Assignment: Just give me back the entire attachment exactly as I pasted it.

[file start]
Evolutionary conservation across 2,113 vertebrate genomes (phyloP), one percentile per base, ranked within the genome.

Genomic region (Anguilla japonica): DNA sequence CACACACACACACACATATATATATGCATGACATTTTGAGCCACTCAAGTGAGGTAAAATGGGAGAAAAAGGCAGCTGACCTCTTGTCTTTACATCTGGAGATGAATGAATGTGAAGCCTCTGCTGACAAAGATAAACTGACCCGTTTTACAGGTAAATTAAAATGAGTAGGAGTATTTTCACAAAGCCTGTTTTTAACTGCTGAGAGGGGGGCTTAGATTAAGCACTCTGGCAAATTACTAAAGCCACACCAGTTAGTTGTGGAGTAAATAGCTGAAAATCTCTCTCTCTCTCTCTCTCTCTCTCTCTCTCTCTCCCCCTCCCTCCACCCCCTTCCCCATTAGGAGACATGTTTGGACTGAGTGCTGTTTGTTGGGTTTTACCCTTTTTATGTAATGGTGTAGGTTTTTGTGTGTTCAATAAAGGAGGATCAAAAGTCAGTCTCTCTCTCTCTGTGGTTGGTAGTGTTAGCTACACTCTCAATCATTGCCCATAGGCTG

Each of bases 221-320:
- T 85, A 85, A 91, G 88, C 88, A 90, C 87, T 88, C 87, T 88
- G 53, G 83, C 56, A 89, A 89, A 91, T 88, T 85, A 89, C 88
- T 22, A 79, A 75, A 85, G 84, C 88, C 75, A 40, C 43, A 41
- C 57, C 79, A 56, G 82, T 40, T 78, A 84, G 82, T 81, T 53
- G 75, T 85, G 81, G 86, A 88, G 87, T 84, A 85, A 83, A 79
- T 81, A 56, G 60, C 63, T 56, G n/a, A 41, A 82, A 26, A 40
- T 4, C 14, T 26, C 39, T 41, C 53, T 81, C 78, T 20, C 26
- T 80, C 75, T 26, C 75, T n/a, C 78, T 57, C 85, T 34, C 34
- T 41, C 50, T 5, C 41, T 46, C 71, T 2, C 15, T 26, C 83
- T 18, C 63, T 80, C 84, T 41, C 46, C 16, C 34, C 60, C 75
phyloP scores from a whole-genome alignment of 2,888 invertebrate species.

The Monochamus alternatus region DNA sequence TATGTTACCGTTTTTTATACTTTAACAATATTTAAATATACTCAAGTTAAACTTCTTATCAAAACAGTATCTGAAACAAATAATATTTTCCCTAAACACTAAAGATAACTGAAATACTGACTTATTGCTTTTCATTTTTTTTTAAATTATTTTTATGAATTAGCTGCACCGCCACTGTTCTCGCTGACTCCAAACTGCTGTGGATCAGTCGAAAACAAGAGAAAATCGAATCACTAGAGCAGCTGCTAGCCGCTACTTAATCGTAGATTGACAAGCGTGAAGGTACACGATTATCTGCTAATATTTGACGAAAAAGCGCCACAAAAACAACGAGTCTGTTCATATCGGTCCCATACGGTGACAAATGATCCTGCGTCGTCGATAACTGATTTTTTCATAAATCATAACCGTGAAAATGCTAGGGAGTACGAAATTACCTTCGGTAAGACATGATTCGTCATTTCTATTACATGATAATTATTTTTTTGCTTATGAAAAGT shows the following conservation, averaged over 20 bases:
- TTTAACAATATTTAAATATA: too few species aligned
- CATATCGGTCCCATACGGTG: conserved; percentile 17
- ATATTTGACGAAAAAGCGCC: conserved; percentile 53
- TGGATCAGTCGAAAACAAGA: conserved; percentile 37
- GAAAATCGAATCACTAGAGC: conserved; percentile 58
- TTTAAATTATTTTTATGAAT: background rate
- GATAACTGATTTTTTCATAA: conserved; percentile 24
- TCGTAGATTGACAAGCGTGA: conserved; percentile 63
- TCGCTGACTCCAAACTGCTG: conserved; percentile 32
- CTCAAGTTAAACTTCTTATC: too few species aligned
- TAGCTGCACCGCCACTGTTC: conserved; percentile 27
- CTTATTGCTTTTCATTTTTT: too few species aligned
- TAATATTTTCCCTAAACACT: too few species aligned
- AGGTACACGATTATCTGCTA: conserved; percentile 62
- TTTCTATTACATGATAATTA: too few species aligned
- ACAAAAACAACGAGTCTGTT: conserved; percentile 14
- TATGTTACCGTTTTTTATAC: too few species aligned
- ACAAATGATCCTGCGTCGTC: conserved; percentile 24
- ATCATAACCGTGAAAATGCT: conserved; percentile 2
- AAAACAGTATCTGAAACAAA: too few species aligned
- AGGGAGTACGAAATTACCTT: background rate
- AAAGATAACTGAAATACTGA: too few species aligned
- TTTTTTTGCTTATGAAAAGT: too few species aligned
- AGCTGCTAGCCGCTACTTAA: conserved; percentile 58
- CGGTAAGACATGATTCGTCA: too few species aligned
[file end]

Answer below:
Evolutionary conservation across 2,113 vertebrate genomes (phyloP), one percentile per base, ranked within the genome.

Genomic region (Anguilla japonica): DNA sequence CACACACACACACACATATATATATGCATGACATTTTGAGCCACTCAAGTGAGGTAAAATGGGAGAAAAAGGCAGCTGACCTCTTGTCTTTACATCTGGAGATGAATGAATGTGAAGCCTCTGCTGACAAAGATAAACTGACCCGTTTTACAGGTAAATTAAAATGAGTAGGAGTATTTTCACAAAGCCTGTTTTTAACTGCTGAGAGGGGGGCTTAGATTAAGCACTCTGGCAAATTACTAAAGCCACACCAGTTAGTTGTGGAGTAAATAGCTGAAAATCTCTCTCTCTCTCTCTCTCTCTCTCTCTCTCTCTCCCCCTCCCTCCACCCCCTTCCCCATTAGGAGACATGTTTGGACTGAGTGCTGTTTGTTGGGTTTTACCCTTTTTATGTAATGGTGTAGGTTTTTGTGTGTTCAATAAAGGAGGATCAAAAGTCAGTCTCTCTCTCTCTGTGGTTGGTAGTGTTAGCTACACTCTCAATCATTGCCCATAGGCTG

Each of bases 221-320:
- T 85, A 85, A 91, G 88, C 88, A 90, C 87, T 88, C 87, T 88
- G 53, G 83, C 56, A 89, A 89, A 91, T 88, T 85, A 89, C 88
- T 22, A 79, A 75, A 85, G 84, C 88, C 75, A 40, C 43, A 41
- C 57, C 79, A 56, G 82, T 40, T 78, A 84, G 82, T 81, T 53
- G 75, T 85, G 81, G 86, A 88, G 87, T 84, A 85, A 83, A 79
- T 81, A 56, G 60, C 63, T 56, G n/a, A 41, A 82, A 26, A 40
- T 4, C 14, T 26, C 39, T 41, C 53, T 81, C 78, T 20, C 26
- T 80, C 75, T 26, C 75, T n/a, C 78, T 57, C 85, T 34, C 34
- T 41, C 50, T 5, C 41, T 46, C 71, T 2, C 15, T 26, C 83
- T 18, C 63, T 80, C 84, T 41, C 46, C 16, C 34, C 60, C 75
phyloP scores from a whole-genome alignment of 2,888 invertebrate species.

The Monochamus alternatus region DNA sequence TATGTTACCGTTTTTTATACTTTAACAATATTTAAATATACTCAAGTTAAACTTCTTATCAAAACAGTATCTGAAACAAATAATATTTTCCCTAAACACTAAAGATAACTGAAATACTGACTTATTGCTTTTCATTTTTTTTTAAATTATTTTTATGAATTAGCTGCACCGCCACTGTTCTCGCTGACTCCAAACTGCTGTGGATCAGTCGAAAACAAGAGAAAATCGAATCACTAGAGCAGCTGCTAGCCGCTACTTAATCGTAGATTGACAAGCGTGAAGGTACACGATTATCTGCTAATATTTGACGAAAAAGCGCCACAAAAACAACGAGTCTGTTCATATCGGTCCCATACGGTGACAAATGATCCTGCGTCGTCGATAACTGATTTTTTCATAAATCATAACCGTGAAAATGCTAGGGAGTACGAAATTACCTTCGGTAAGACATGATTCGTCATTTCTATTACATGATAATTATTTTTTTGCTTATGAAAAGT shows the following conservation, averaged over 20 bases:
- TTTAACAATATTTAAATATA: too few species aligned
- CATATCGGTCCCATACGGTG: conserved; percentile 17
- ATATTTGACGAAAAAGCGCC: conserved; percentile 53
- TGGATCAGTCGAAAACAAGA: conserved; percentile 37
- GAAAATCGAATCACTAGAGC: conserved; percentile 58
- TTTAAATTATTTTTATGAAT: background rate
- GATAACTGATTTTTTCATAA: conserved; percentile 24
- TCGTAGATTGACAAGCGTGA: conserved; percentile 63
- TCGCTGACTCCAAACTGCTG: conserved; percentile 32
- CTCAAGTTAAACTTCTTATC: too few species aligned
- TAGCTGCACCGCCACTGTTC: conserved; percentile 27
- CTTATTGCTTTTCATTTTTT: too few species aligned
- TAATATTTTCCCTAAACACT: too few species aligned
- AGGTACACGATTATCTGCTA: conserved; percentile 62
- TTTCTATTACATGATAATTA: too few species aligned
- ACAAAAACAACGAGTCTGTT: conserved; percentile 14
- TATGTTACCGTTTTTTATAC: too few species aligned
- ACAAATGATCCTGCGTCGTC: conserved; percentile 24
- ATCATAACCGTGAAAATGCT: conserved; percentile 2
- AAAACAGTATCTGAAACAAA: too few species aligned
- AGGGAGTACGAAATTACCTT: background rate
- AAAGATAACTGAAATACTGA: too few species aligned
- TTTTTTTGCTTATGAAAAGT: too few species aligned
- AGCTGCTAGCCGCTACTTAA: conserved; percentile 58
- CGGTAAGACATGATTCGTCA: too few species aligned